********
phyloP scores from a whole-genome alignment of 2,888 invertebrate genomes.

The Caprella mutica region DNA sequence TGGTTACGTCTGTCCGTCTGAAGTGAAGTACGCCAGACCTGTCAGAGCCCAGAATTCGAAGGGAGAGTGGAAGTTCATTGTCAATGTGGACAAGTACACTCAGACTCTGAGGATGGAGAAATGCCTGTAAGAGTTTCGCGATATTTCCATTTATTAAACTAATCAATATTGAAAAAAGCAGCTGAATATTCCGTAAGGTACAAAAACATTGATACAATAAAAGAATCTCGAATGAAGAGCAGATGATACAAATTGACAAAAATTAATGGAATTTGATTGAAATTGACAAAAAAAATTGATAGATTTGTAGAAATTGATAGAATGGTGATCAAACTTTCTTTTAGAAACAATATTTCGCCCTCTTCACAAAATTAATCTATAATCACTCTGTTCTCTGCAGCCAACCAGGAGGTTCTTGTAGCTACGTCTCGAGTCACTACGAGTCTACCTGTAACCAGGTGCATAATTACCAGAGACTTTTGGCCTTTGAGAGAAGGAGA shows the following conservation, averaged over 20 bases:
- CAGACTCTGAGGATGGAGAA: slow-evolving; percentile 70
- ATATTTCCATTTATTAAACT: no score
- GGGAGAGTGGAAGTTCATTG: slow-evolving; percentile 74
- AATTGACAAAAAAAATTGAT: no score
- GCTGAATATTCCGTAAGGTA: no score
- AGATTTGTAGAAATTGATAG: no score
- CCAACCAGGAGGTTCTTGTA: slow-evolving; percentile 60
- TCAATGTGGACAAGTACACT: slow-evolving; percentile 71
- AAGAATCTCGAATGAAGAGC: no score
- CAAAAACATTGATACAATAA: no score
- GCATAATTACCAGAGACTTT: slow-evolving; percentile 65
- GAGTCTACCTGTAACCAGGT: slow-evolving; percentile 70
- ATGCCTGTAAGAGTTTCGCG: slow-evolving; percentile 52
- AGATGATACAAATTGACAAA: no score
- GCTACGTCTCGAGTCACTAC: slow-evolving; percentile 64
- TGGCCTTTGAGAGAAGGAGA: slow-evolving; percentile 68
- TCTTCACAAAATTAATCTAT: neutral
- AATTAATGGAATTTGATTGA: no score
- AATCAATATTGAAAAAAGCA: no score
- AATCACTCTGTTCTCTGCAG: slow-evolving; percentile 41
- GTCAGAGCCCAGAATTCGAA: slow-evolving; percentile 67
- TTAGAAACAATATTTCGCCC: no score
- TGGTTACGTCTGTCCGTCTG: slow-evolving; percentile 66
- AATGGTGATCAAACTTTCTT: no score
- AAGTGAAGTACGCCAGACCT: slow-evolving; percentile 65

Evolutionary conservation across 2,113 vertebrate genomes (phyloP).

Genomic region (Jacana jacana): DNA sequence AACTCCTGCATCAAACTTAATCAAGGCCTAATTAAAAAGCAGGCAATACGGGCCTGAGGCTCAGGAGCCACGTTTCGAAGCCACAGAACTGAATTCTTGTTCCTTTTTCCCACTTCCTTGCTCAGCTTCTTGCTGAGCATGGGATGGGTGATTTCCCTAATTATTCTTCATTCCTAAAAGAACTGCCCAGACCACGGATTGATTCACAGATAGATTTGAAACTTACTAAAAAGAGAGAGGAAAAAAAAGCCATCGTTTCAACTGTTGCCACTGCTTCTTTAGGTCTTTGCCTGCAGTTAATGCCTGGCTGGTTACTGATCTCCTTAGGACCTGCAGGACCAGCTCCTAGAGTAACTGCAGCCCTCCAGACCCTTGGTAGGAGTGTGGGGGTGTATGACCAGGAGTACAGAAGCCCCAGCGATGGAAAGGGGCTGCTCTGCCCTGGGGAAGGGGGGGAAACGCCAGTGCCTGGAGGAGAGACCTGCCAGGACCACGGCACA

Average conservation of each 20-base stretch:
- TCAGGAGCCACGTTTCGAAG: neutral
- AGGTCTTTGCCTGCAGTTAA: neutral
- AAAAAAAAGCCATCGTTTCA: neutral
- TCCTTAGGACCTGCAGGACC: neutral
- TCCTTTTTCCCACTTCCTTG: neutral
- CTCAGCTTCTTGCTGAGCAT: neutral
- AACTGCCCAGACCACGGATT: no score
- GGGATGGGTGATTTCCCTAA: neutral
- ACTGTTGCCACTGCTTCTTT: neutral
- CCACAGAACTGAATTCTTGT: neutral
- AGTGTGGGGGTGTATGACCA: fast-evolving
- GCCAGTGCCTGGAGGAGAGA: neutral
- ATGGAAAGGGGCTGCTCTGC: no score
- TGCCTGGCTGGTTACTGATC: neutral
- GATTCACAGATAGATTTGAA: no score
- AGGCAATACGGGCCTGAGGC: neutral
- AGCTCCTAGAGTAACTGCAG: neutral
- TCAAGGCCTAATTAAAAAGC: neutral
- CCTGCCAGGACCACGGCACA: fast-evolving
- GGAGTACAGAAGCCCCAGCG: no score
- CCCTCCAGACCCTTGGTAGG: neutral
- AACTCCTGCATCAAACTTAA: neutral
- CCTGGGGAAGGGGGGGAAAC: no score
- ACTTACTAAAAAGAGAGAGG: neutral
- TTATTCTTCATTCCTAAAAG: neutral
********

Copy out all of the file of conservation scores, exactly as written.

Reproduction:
phyloP scores from a whole-genome alignment of 2,888 invertebrate genomes.

The Caprella mutica region DNA sequence TGGTTACGTCTGTCCGTCTGAAGTGAAGTACGCCAGACCTGTCAGAGCCCAGAATTCGAAGGGAGAGTGGAAGTTCATTGTCAATGTGGACAAGTACACTCAGACTCTGAGGATGGAGAAATGCCTGTAAGAGTTTCGCGATATTTCCATTTATTAAACTAATCAATATTGAAAAAAGCAGCTGAATATTCCGTAAGGTACAAAAACATTGATACAATAAAAGAATCTCGAATGAAGAGCAGATGATACAAATTGACAAAAATTAATGGAATTTGATTGAAATTGACAAAAAAAATTGATAGATTTGTAGAAATTGATAGAATGGTGATCAAACTTTCTTTTAGAAACAATATTTCGCCCTCTTCACAAAATTAATCTATAATCACTCTGTTCTCTGCAGCCAACCAGGAGGTTCTTGTAGCTACGTCTCGAGTCACTACGAGTCTACCTGTAACCAGGTGCATAATTACCAGAGACTTTTGGCCTTTGAGAGAAGGAGA shows the following conservation, averaged over 20 bases:
- CAGACTCTGAGGATGGAGAA: slow-evolving; percentile 70
- ATATTTCCATTTATTAAACT: no score
- GGGAGAGTGGAAGTTCATTG: slow-evolving; percentile 74
- AATTGACAAAAAAAATTGAT: no score
- GCTGAATATTCCGTAAGGTA: no score
- AGATTTGTAGAAATTGATAG: no score
- CCAACCAGGAGGTTCTTGTA: slow-evolving; percentile 60
- TCAATGTGGACAAGTACACT: slow-evolving; percentile 71
- AAGAATCTCGAATGAAGAGC: no score
- CAAAAACATTGATACAATAA: no score
- GCATAATTACCAGAGACTTT: slow-evolving; percentile 65
- GAGTCTACCTGTAACCAGGT: slow-evolving; percentile 70
- ATGCCTGTAAGAGTTTCGCG: slow-evolving; percentile 52
- AGATGATACAAATTGACAAA: no score
- GCTACGTCTCGAGTCACTAC: slow-evolving; percentile 64
- TGGCCTTTGAGAGAAGGAGA: slow-evolving; percentile 68
- TCTTCACAAAATTAATCTAT: neutral
- AATTAATGGAATTTGATTGA: no score
- AATCAATATTGAAAAAAGCA: no score
- AATCACTCTGTTCTCTGCAG: slow-evolving; percentile 41
- GTCAGAGCCCAGAATTCGAA: slow-evolving; percentile 67
- TTAGAAACAATATTTCGCCC: no score
- TGGTTACGTCTGTCCGTCTG: slow-evolving; percentile 66
- AATGGTGATCAAACTTTCTT: no score
- AAGTGAAGTACGCCAGACCT: slow-evolving; percentile 65

Evolutionary conservation across 2,113 vertebrate genomes (phyloP).

Genomic region (Jacana jacana): DNA sequence AACTCCTGCATCAAACTTAATCAAGGCCTAATTAAAAAGCAGGCAATACGGGCCTGAGGCTCAGGAGCCACGTTTCGAAGCCACAGAACTGAATTCTTGTTCCTTTTTCCCACTTCCTTGCTCAGCTTCTTGCTGAGCATGGGATGGGTGATTTCCCTAATTATTCTTCATTCCTAAAAGAACTGCCCAGACCACGGATTGATTCACAGATAGATTTGAAACTTACTAAAAAGAGAGAGGAAAAAAAAGCCATCGTTTCAACTGTTGCCACTGCTTCTTTAGGTCTTTGCCTGCAGTTAATGCCTGGCTGGTTACTGATCTCCTTAGGACCTGCAGGACCAGCTCCTAGAGTAACTGCAGCCCTCCAGACCCTTGGTAGGAGTGTGGGGGTGTATGACCAGGAGTACAGAAGCCCCAGCGATGGAAAGGGGCTGCTCTGCCCTGGGGAAGGGGGGGAAACGCCAGTGCCTGGAGGAGAGACCTGCCAGGACCACGGCACA

Average conservation of each 20-base stretch:
- TCAGGAGCCACGTTTCGAAG: neutral
- AGGTCTTTGCCTGCAGTTAA: neutral
- AAAAAAAAGCCATCGTTTCA: neutral
- TCCTTAGGACCTGCAGGACC: neutral
- TCCTTTTTCCCACTTCCTTG: neutral
- CTCAGCTTCTTGCTGAGCAT: neutral
- AACTGCCCAGACCACGGATT: no score
- GGGATGGGTGATTTCCCTAA: neutral
- ACTGTTGCCACTGCTTCTTT: neutral
- CCACAGAACTGAATTCTTGT: neutral
- AGTGTGGGGGTGTATGACCA: fast-evolving
- GCCAGTGCCTGGAGGAGAGA: neutral
- ATGGAAAGGGGCTGCTCTGC: no score
- TGCCTGGCTGGTTACTGATC: neutral
- GATTCACAGATAGATTTGAA: no score
- AGGCAATACGGGCCTGAGGC: neutral
- AGCTCCTAGAGTAACTGCAG: neutral
- TCAAGGCCTAATTAAAAAGC: neutral
- CCTGCCAGGACCACGGCACA: fast-evolving
- GGAGTACAGAAGCCCCAGCG: no score
- CCCTCCAGACCCTTGGTAGG: neutral
- AACTCCTGCATCAAACTTAA: neutral
- CCTGGGGAAGGGGGGGAAAC: no score
- ACTTACTAAAAAGAGAGAGG: neutral
- TTATTCTTCATTCCTAAAAG: neutral